5 Reasons Consistency Beats Quality
By: Shane Bender
It was late in the day at nearly 5:30. My boss and owner of the company I worked for came into my office. It was eerily quiet and most everyone had left for the day. Sitting in a red chair was the Director of Human Resources. My heart sank and fear took over. My boss quickly explained that they needed to let me go, and he didn’t think I was happy there. He was right about that even though being let go scared me to death.
I had come there a year earlier with high expectations. I had come from a small business that grew revenues from $4 million to $16 million in 5 years and was eventually sold to a large publicly traded company. So, I thought that I could replicate this with the new company, but it was not the same. Unfortunately, I was not making the impact I wanted, and revenue was decreasing. There was not a budget for a Vice President of Finance at about $170,000 in salary and benefits, and I knew my days were numbered.
As I cleared out my office and turned in my keys, I was in a state of shock. The drive home seemed long that day, and I called my wife. She was saddened and angered by what happened. We have 4 kids, and at the time, they were ages 3 to 11. I was the sole provider and my wife homeschools our children. The severance was very short. How would I provide for my family?
A couple of days later as I sat in my closet praying and asking for wisdom, I suddenly had a thought to open the safe sitting next to me. At the bottom of the safe was an old gold watch that belonged to my father who passed away when I was only 3 years old. I noticed an inscription on the back that I had never read before. It said, “God Loves You, Dad”. Emotions overwhelmed me as I sat there crying. I called my older brother to ask if he remembered this inscription on the watch. My dad had this inscribed when he was sick. It was like he was speaking to me from 35 years ago. I knew that God was in control and peace came over me.
The next few months took me on a journey that I wouldn’t change for anything. At the time, however, I didn’t think it was great. I accepted a position as a financial advisor with Edward Jones, following in similar footsteps of both my dad who passed away and my step-dad who raised me. I spent 10 weeks studying diligently to pass the licensing exams. For six weeks during the hot Texas summer, I walked in neighborhoods and knocked on thousands of doors to build my list of contacts. Eventually, I became a licensed financial advisor, but something was not right. I didn’t enjoy much of what I was doing at all. I know there is value in being a financial advisor, but something was missing.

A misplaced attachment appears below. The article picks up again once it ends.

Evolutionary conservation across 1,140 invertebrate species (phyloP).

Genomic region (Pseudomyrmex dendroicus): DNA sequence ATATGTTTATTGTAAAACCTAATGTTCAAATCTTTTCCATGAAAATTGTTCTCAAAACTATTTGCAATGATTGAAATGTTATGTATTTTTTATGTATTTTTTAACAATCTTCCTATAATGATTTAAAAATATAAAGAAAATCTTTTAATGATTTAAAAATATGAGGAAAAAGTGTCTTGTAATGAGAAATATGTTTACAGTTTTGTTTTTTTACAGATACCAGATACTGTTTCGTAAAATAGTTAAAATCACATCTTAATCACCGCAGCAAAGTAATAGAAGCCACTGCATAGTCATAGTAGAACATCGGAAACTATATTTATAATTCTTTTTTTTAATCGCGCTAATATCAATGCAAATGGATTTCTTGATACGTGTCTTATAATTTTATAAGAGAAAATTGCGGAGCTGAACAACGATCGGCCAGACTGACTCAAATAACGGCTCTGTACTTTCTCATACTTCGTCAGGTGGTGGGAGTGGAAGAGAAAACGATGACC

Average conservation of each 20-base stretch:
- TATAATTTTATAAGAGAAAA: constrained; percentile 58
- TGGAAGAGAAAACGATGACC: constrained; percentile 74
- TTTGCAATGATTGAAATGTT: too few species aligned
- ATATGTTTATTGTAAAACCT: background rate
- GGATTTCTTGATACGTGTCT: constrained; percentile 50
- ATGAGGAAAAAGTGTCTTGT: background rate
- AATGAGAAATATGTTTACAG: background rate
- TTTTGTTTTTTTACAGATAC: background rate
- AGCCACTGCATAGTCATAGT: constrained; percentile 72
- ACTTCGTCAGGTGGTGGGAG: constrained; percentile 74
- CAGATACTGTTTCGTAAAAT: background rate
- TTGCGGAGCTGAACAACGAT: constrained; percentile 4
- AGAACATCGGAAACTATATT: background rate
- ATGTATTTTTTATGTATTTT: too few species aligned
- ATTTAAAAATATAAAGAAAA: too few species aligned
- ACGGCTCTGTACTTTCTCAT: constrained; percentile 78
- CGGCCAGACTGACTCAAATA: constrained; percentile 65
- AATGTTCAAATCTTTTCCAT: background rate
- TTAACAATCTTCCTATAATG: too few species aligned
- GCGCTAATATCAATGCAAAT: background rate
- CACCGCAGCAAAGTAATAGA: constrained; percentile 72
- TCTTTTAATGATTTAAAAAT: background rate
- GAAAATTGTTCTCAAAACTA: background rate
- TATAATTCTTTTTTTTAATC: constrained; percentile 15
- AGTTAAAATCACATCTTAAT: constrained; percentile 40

Since I graduated with my Masters in Business Administration from Baylor University, I had become a Certified Public Accountant and worked 2 years a KPMG, a big 4 Public Accounting Firm, as an auditor. I then gained valuable experience as an Assistant Controller for 4 years at a $200 million publicly traded electronics distribution company. There seemed to be an entrepreneurial streak about me at the time and left this company after four years to join a very young digital marketing company that focused on paid search on Google. I spent 9 years there as a Controller and eventually a Director of Financial Planning & Analysis as the company grew extremely fast and was sold to a large publicly traded marketing holding company. When leaving this company, I went to another marketing company but failed to make a positive impact.
Now back to being a financial advisor. What was missing? I was not using much of my experience. I was told what to say and shown the process of growing my business as a financial advisor, and it was not exciting. Therefore, left Edward Jones and began interviewing for another job. I was connecting with others and came across an organization providing fractional (part-time) CFO work. Although that organization was not the right fit for me, I realized that these concepts make a ton of sense. I had worked at two organizations that would benefit from this type of service. Times had changed and technology made it much easier to provide CFO services from anywhere. So, in January 2016, I launched Bender CFO Services Inc.